Critical Evaluation of Laws on Traditional Knowledge

Critical Evaluation of Laws on Traditional Knowledge

Unanza Gulzar (The NorthCap University, India)
DOI: 10.4018/978-1-7998-1835-9.ch001

Abstract

People at large do not have the capacity to transform their knowledge into formal specification and consequently into wealth. Some people who are hampered because of their poverty illiteracy, isolative habitat, lack of information and technological gadgets are unable to convert their knowledge into wealth. In this background, the chapter has critically evaluated traditional knowledge in the context of the challenges it faces. Further, it analyses the protection given to traditional knowledge under different laws and its international perspective. Moreover, efforts are taken at both the national and regional levels. Lastly, the chapter has come up with certain suggestions for its improvement and protection.
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Introduction

Most of the people in the world do have the capability to convert their traditional knowledge (TK) into formal arrangements and eventually it into wealth. The reason may be illiteracy, poverty, awareness of technological advancements and handling of gadgets. Some of the cases (Singh, 2008). Some of the cases, though illustrative, are:

  • The big business houses, hoteliers, film industries and music tycoon are using cultural expressions of nomadic, tribal and village community.

  • The pharmaceutical industry widely uses the rich heritage of TK. TK is used in allopathic and Ayurveda medicine.

  • Village community, tribal and indigenous people have TK of biodiversity. They are conserving knowledge of biodiversity, which serves the largest genetic resource for breeding activities, but gene giant or seed giant (MNC’s) through the IPR regime may make huge profits.

Hence, the research has four objectives:

  • To evaluate existing laws on TK.

  • To understand the international and regional perspectives on TK.

  • To evaluate the challenges to the protection of TK and efforts taken for the protection of the same.

  • To suggest measures for the protection and preservation of TK.

TK is defined as “the indigenous people of world possess an immense knowledge for their environment based on centuries of living close to nature “(Mayor, 1994). Living in and from richness and variety of complex ecosystems, they have an understanding of the properties of the plants and animals, the functioning of the ecosystem and the technique of using and managing them that is particular and often detailed.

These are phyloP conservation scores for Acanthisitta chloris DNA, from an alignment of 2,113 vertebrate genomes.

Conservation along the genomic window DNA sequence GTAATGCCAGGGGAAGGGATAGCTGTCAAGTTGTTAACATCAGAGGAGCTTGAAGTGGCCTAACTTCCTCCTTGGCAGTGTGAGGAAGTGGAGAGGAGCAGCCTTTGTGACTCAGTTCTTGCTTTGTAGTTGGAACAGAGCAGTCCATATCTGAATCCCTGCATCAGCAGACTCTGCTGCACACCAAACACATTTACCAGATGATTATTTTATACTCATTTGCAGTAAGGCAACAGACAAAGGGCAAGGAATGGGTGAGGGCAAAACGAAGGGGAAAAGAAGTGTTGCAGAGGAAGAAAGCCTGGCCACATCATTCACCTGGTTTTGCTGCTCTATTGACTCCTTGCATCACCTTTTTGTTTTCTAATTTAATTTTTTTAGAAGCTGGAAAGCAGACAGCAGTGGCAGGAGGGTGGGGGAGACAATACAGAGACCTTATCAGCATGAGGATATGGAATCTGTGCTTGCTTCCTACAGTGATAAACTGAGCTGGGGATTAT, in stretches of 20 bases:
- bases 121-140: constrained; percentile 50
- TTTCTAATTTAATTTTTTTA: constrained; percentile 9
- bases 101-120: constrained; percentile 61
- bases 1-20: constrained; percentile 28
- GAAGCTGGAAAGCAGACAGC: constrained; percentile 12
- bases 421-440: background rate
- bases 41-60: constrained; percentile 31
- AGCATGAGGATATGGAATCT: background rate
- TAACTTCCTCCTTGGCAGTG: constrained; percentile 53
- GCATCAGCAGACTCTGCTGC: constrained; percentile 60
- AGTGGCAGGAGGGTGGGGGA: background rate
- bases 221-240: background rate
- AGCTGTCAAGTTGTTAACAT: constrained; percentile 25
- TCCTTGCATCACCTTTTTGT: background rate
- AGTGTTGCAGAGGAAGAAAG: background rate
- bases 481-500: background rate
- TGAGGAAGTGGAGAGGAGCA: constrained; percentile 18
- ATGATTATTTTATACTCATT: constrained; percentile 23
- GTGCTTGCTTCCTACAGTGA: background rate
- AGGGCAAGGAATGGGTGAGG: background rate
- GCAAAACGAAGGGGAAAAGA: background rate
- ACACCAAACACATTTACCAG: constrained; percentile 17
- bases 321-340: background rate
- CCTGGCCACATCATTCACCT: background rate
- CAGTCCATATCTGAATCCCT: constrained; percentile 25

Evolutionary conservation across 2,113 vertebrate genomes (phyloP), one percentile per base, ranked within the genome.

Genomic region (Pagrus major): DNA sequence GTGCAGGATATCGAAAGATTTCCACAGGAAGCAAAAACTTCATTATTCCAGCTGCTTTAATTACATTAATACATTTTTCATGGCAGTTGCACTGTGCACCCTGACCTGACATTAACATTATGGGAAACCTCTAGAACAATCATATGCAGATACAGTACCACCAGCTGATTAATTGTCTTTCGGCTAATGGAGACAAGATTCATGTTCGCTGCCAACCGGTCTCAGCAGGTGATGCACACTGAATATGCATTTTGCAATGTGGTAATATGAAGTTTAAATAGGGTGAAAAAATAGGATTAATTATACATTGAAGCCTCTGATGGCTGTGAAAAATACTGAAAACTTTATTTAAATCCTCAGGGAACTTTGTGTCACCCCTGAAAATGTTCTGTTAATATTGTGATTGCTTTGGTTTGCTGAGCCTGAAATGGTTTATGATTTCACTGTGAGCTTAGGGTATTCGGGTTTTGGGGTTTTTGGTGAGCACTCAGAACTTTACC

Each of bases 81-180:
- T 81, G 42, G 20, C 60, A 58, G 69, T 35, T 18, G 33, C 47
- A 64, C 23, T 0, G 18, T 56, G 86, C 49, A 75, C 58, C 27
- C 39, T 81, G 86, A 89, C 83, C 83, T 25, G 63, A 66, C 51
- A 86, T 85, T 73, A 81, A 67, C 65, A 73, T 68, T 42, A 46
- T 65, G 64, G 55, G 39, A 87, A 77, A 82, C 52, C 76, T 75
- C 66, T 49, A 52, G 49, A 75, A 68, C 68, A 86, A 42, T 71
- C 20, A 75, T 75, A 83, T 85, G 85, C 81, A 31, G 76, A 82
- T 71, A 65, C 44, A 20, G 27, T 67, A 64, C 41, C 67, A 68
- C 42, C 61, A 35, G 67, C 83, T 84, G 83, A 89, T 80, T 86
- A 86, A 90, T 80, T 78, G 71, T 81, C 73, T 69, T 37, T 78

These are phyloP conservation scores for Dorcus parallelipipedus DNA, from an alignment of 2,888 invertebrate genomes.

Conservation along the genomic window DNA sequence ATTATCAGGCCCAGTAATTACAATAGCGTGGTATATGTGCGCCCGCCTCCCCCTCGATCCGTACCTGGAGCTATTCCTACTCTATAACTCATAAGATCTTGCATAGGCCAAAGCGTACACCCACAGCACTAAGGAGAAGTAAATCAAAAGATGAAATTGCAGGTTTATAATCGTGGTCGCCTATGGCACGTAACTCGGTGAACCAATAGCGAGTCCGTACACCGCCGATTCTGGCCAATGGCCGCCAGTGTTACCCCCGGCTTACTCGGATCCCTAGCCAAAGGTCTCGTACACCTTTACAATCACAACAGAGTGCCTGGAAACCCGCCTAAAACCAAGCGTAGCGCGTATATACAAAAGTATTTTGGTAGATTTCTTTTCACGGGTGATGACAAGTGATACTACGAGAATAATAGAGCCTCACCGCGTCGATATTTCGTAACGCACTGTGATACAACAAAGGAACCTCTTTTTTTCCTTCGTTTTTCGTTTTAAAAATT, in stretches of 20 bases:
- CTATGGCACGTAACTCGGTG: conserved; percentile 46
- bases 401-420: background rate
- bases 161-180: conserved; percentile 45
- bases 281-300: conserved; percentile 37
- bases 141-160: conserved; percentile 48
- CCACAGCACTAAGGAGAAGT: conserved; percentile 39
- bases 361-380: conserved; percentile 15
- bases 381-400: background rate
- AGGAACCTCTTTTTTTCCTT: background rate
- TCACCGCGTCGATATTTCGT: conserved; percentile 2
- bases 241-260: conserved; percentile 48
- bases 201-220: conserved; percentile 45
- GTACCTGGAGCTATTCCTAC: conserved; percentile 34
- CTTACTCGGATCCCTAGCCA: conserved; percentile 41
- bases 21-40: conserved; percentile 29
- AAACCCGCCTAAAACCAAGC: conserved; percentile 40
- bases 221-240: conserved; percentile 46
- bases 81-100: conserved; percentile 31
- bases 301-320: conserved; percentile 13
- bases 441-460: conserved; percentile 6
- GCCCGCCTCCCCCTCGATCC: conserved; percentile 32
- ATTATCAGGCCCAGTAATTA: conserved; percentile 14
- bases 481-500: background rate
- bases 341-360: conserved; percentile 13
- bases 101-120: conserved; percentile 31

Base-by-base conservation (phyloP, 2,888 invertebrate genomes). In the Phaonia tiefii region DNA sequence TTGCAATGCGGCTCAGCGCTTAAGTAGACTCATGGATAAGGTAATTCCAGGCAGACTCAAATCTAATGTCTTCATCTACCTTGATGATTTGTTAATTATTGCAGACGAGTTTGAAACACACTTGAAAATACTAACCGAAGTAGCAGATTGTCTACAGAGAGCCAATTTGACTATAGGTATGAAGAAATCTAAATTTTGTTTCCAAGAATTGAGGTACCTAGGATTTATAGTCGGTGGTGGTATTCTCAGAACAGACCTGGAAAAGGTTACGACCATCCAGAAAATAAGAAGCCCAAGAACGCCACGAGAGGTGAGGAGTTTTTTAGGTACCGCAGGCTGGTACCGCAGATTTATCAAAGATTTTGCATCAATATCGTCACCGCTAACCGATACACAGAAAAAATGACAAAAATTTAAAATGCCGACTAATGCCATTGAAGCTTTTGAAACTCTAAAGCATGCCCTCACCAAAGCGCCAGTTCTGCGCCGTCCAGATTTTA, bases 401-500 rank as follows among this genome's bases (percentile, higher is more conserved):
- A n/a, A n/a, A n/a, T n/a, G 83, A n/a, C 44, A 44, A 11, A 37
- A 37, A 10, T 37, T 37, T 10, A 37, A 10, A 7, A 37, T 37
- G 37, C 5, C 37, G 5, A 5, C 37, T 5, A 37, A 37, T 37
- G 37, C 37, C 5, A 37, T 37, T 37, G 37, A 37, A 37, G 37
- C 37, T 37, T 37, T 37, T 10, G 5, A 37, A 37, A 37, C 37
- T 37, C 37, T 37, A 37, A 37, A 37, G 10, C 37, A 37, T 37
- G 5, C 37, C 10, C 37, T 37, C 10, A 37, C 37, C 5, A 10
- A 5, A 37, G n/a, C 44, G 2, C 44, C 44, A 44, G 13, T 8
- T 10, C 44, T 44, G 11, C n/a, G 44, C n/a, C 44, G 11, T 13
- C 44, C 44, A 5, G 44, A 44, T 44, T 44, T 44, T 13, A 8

In rural communities of developing countries, locally occurring species are relied on many sometimes, all foods, medicines, fuels, building materials and other products. The essential attribute of the cultural identity of any place is the knowledge of its people, their understanding of it and relationship with it (Ellen, 2000).

TK has the potential of being transformed into wealth by providing leads/clues for the development of useful practices and processes for the benefit of humanity. The valuable leads/ clues provide by TK can save time, money investment of modern technology and other industries into research and product development (Tripathi, 2003). Existing Intellectual property rights (IPR) system is based on individual private property rights. TK is incompatible with IPR because it emphasises collective creation and ownership. The information is classified into four groups in TK:

  • Knowledge possessed by society about TK with or without records and is inconsistent use by people, e.g. everyday use of neem and turmeric.

  • Information public holds through texts for use and its examination, e.g. Ayurveda text, the information in the palm leaves.

  • Information that is not documented or commonly unknown outside a small group of people and not revealed outside the group, for example, tribal knowledge.

  • Information known only to individuals and members of families, e.g. cure of asthma by the Bathini Goud family using a specific fish variety as a means for a dispensing anti-asthma drug.

Key Terms in this Chapter

Bioprospecting: The search for plant and animal species from which medicinal drugs and other commercially valuable compounds can be obtained.

Indigenous Medicine: It is a traditional medicine that comprises medical aspects of TK that developed over generations within various societies before the era of modern medicine.

Human Genome: It is a complete set of nucleic acid sequences for humans, encoded as DNA within 23 chromosome pairs in cell nuclei and in a small DNA molecule found individual mitochondria.

Geographical Indication: It is a sign used on products that have a specific geographical origin and possess qualities or a reputation that are due to that origin and sign must identify a product as originating in a given place.

Benefit Sharing: It defines fair and equitable sharing of benefits arising from the use of genetic resources. It recognises the communities that hold such knowledge are entitled to a share of the benefit arising from commercial utilisation.

Bio-Piracy: the practice of commercially exploiting naturally occurring biochemical or genetic material, especially by obtaining patents that restrict its future use, while failing to pray fair compensation to the community from which it originates.

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